Research

Stress and Anxiety in Latina Farmworkers

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                    [post_date] => 2019-01-22 06:30:11
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                    [post_content] => Although we might have an image of farmworkers as sun-beaten men, nearly one-third (28%) of farmworkers are women. In addition to the well-known dangers of this farm work—pesticides, heat, injuries from machinery—women farmworkers face particular challenges including sexual harassment, assault, and violations of their reproductive rights, Most American farmworkers are Latinos, and Latino women may have particular stresses and mental health concerns.

Researchers from the Wake Forest School of Medicine compared the mental health of Latina farmworker immigrants in North Carolina to other Latina immigrant laborers. This study was part of a community-based participatory research collaboration with the NC Farmworkers Project that started in 2000. Community-based participatory research focuses on making community members “full and equal partners in all phases of the research process.”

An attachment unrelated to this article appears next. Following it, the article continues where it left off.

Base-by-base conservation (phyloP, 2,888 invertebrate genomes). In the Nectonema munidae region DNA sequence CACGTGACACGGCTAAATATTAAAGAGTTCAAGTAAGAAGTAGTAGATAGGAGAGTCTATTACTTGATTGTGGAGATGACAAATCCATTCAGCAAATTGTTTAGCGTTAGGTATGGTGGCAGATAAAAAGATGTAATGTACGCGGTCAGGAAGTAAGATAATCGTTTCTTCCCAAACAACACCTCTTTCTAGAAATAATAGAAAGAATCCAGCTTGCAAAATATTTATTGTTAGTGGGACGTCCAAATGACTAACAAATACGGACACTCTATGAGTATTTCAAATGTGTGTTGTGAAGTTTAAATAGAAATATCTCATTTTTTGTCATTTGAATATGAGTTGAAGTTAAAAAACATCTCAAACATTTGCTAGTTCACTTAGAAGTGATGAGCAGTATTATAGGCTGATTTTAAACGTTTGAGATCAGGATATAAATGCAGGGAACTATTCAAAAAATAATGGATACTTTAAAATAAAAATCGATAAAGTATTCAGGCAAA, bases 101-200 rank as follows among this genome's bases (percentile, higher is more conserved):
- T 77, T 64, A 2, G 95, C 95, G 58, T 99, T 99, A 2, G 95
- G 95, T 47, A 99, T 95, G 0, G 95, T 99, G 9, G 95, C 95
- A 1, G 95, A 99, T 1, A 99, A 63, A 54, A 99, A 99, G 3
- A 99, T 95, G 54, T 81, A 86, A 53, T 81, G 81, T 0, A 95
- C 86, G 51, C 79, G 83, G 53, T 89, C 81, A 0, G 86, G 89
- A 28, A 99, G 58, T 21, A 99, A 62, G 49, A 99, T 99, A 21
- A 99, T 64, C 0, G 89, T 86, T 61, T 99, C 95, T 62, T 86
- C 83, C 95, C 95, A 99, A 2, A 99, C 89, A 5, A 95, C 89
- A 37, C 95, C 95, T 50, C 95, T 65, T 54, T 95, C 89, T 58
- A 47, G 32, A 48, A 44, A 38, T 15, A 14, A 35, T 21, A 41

In this study, female farmworkers reported greater stress and anxiety than women working outside the agricultural sector. The authors provided several reasons for these findings. First, the manual labor of farming is hazardous work; second, these jobs are seasonal, and employment is sporadic; third, working hours are long. Fourth, the farm industry has high rates of sexual harassment. The problem is so pervasive within the agricultural sector that the National Farm Worker Ministry has developed an online resource to provide women farmworkers with information they can use to advocate for their rights. And, in August, the TIME’S UP Legal Defense Fund announced that it will provide support to the Alianza Nacional de Campesinas to educate farmworkers about sexual harassment and their legal rights.

The researchers note that older Latina farmworkers, who are less likely to have young children at home, reported lower levels of stress than younger Latina farmworkers. For some, the low wages of the agricultural sector and other characteristics of this work can exacerbate stress related to balancing work with family responsibilities.

The care of Latina farmworkers should involve attention to the specific mental health needs of this group as well as the physical problems, as these women have far higher rates of anxiety and depressive than other segments of the American female population.

Feature image: Joseph Sorrentino/iStock
                    [post_title] => Stress and Anxiety in Latina Farmworkers
                    [post_excerpt] => Latina farmworker immigrants in North Carolina reported greater stress and anxiety than Latina immigrant laborers working outside the agricultural sector. 
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Latina farmworker immigrants in North Carolina reported greater stress and anxiety than Latina immigrant laborers working outside the agricultural sector.